How to Rally Your Network Around a Donation Drive
By: Maria Minsker
There’s no better feeling than giving to those in need and many of us have our favorite charities to support. But if you’ve ever thought about organizing your own donation drive but didn’t know where to be begin, you’ve come to the right place. Whether you’re making the most of seasonal closet transitions to keep the homeless warm during cold months, collecting resources to help a community after a natural disaster, or gathering school supplies for kids in underserved areas, your donation drive can bring a smile to the face of someone going through a very difficult time.
Though it may seem like a daunting undertaking, there’s a tried-and-true recipe for success. From coming up with the idea for your drive, to showing gratitude for participation, these five steps will help you rally your network around a worthy cause and make a difference for someone this season.
1. Fine-Tune Your Focus
A cold weather clothing drive is a great initial idea for your donation effort, but to generate the most excitement and energy, get specific about the items you’d like to collect. Giving your drive a fun, unique theme—such as “Sweaters For Seniors” or “Hats For Vets”—will more effectively grab donors’ attention and generate more participation in the long run.
“It’s tempting to assume that you’ll get more donations when you use a general term like ‘clothing,’ but that’s not always the case. A catchy-sounding drive will be easier to promote to a wide network,” Tina Cincotti, founder of Funding Change Consulting, says. And be clear about what you can’t accept, if anything. If you’re collecting personal hygiene products like toothbrushes or diapers, for example, specify that these need to be new and properly packaged.
2. Find the Right Partner
Organizing a drive is hard work—don’t do it alone. Identify a trusted organization that will accept the donations you collect and disperse them honestly and effectively. “One of the key elements to look for is fiscal responsibility. Does the organization you’re considering partnering with openly disclose how they handle funds and donations? They should share that information on their website, or be willing to provide it upon request,” Cincotti says.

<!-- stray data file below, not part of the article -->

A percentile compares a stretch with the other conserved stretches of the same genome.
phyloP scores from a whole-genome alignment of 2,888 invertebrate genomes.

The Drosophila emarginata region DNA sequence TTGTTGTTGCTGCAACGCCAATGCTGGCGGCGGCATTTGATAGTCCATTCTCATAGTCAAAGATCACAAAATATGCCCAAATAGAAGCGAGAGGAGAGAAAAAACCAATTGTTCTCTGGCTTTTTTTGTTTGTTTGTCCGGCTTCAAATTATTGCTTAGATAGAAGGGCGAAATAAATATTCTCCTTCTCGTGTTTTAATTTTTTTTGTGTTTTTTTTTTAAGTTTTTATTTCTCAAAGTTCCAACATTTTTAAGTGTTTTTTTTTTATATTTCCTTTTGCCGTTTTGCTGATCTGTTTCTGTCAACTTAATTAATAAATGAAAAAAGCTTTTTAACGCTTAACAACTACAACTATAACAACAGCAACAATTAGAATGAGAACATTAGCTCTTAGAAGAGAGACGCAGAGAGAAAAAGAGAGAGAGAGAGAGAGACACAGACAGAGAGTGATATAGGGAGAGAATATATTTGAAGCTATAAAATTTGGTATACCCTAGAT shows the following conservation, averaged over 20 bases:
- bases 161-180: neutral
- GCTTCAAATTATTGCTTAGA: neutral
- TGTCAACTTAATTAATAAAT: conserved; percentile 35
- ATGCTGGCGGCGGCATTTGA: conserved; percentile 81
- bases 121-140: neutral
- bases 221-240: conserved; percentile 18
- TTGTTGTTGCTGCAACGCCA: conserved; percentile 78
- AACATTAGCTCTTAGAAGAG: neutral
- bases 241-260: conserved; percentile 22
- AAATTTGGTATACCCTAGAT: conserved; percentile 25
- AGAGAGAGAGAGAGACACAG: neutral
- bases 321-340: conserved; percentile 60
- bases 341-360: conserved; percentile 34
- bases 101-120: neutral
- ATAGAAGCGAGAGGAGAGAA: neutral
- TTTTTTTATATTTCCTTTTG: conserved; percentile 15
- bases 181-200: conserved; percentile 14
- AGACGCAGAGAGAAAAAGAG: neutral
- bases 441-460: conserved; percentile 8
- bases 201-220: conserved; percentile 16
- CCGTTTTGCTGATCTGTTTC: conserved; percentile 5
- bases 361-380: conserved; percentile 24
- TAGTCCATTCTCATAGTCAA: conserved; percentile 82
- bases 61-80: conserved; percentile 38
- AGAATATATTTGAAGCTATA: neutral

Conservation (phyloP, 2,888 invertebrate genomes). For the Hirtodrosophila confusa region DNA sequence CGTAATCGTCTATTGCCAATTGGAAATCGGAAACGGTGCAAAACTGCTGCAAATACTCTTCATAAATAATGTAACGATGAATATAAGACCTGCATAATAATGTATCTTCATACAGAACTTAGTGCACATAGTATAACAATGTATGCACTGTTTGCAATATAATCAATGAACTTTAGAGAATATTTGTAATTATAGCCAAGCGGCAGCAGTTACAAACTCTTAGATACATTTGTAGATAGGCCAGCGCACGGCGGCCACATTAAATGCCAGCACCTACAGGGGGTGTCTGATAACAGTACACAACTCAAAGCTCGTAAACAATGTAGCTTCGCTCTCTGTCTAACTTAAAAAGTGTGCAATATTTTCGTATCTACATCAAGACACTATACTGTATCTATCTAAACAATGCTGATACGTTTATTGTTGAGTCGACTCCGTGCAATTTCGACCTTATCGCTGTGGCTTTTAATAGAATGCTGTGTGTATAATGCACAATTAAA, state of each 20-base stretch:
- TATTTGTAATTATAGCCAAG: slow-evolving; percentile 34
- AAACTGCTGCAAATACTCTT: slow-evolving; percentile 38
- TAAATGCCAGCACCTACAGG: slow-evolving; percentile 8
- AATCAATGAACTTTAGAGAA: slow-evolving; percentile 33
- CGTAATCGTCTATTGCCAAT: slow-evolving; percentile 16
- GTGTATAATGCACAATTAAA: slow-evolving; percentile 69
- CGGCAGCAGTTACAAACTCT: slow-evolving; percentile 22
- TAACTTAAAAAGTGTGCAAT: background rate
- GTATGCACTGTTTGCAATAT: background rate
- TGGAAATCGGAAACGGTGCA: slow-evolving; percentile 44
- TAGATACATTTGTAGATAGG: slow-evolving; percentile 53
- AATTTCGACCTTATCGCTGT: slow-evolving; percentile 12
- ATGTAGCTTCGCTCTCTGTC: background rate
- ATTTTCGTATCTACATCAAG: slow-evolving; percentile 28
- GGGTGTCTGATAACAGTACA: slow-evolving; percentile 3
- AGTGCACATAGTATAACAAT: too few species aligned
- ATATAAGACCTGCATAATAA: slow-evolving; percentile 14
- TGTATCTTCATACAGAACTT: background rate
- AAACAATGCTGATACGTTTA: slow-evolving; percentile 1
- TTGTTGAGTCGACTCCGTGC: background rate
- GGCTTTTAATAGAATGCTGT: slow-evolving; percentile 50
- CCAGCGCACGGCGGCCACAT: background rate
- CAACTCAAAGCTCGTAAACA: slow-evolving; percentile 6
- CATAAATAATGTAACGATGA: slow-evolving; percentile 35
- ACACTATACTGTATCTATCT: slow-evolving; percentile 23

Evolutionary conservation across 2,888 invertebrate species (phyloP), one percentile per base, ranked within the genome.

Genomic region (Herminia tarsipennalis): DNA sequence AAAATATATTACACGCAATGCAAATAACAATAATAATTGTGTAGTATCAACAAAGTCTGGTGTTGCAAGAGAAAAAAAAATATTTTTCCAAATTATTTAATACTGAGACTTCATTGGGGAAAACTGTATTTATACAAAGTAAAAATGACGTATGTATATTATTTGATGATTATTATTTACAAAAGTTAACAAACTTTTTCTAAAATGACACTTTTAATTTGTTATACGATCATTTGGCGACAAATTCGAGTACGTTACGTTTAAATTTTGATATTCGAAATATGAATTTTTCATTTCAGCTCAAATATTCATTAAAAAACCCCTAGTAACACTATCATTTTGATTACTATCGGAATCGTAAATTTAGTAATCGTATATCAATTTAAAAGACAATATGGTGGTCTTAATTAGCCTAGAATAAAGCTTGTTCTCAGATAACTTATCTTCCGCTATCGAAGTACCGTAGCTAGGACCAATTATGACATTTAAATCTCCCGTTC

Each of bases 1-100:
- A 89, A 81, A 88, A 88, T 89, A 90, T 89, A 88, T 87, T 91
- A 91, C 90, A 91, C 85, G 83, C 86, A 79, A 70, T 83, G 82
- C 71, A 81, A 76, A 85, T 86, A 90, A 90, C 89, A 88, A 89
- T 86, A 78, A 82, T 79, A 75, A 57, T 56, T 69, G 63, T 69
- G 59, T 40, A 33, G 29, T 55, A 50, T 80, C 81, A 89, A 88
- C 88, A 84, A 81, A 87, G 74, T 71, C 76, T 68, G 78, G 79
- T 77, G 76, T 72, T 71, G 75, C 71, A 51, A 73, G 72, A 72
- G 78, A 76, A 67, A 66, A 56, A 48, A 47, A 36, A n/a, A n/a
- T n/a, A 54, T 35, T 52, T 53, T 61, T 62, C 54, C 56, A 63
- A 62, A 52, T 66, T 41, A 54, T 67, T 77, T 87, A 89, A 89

Reputation goes a long way. Opt for working with groups that have been vetted by established third parties like The Better Business Bureau or ThatHelps. New York Cares, CARE and the International Rescue Committee are just three examples of organizations of the highest caliber, providing donations to homeless individuals, refugees, and others in need.
3. Inform and Motivate
Now that you’ve narrowed down your focus and chosen a partner, it’s time to get the word out. Choose a start date and duration period for your drive and create an event on a social platform like ThatHelps or Facebook. “Making the event public will maximize awareness and, potentially, interest,” Cincotti says.
But casting a wide net should be just part of your outreach. Think about your full network and the various groups within it that would be most interested and likely to participate. Looking for toy donations? Email fellow parents at your child’s school—they’re sure to have some extra teddy bears.
To ensure your message resonates, use visuals such as graphics, videos and photos, and be sure to motivate your audience. Include photos of the veterans in your community that you’d like to help, or video messages from kids in a local hospital who will receive holiday gifts from your drive. “This is what your effort is all about. Seeing the faces of the people that benefit makes it worthwhile for donors,” Cincotti says.
4. Stay Goal-Oriented
Depending on the length and turnout of your drive, staying organized can prove difficult. To keep yourself accountable, use a calendar and set goals. “Tell yourself: I need to collect 50 coats within two weeks, or 100 toys over the span of one month, and work to meet or exceed those goals,” Cincotti suggests.
Be sure to also collect contact information (such as email addresses) from drive participants. This will be critical when you need to thank them later, and when you need to rally them again for your next event.
And pass on the philanthropy bug—recruit a friend or family member to help if you start feeling overwhelmed.
5. Show Gratitude
Doing good feels good, and receiving simple gratitude makes it feel even better. After your drive is complete, reach out to participants and thank them for their help, regardless or whether they donated or simply helped spread the word. Be specific—share how many items you were able to donate, who you were able to help and what you’d like to do next.
Good breeds good, Cincotti says, so encourage your network to maintain the momentum of your drive and keep participating in similar events, or organize their own. “There’s no limit to how much help is needed,” Cincotti says.